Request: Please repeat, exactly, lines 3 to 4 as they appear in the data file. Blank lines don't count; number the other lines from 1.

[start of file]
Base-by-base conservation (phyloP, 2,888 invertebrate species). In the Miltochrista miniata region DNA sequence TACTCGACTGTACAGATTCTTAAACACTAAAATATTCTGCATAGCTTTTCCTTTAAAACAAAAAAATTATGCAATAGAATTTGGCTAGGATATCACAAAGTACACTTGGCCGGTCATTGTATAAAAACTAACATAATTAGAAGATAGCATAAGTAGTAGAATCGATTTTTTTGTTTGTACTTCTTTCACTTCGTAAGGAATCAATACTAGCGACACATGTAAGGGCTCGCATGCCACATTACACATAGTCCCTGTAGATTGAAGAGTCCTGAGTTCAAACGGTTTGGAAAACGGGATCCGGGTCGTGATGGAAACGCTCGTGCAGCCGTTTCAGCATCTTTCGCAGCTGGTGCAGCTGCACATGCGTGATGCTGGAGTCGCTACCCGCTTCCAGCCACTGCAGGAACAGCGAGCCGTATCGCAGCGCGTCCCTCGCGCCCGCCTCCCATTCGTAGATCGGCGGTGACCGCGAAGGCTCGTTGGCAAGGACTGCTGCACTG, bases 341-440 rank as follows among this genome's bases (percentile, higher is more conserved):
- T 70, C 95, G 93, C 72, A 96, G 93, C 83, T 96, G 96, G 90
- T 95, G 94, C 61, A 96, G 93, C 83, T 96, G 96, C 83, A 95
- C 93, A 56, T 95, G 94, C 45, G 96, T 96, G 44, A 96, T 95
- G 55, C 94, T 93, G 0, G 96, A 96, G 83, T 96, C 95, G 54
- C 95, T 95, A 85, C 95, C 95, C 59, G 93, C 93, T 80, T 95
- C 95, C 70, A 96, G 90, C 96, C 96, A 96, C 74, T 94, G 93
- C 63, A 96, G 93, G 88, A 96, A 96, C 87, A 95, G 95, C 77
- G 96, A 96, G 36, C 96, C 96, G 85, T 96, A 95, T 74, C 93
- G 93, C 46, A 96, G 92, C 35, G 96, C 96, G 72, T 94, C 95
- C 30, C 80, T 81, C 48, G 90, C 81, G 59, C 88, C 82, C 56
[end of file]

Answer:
- T 95, G 94, C 61, A 96, G 93, C 83, T 96, G 96, C 83, A 95
- C 93, A 56, T 95, G 94, C 45, G 96, T 96, G 44, A 96, T 95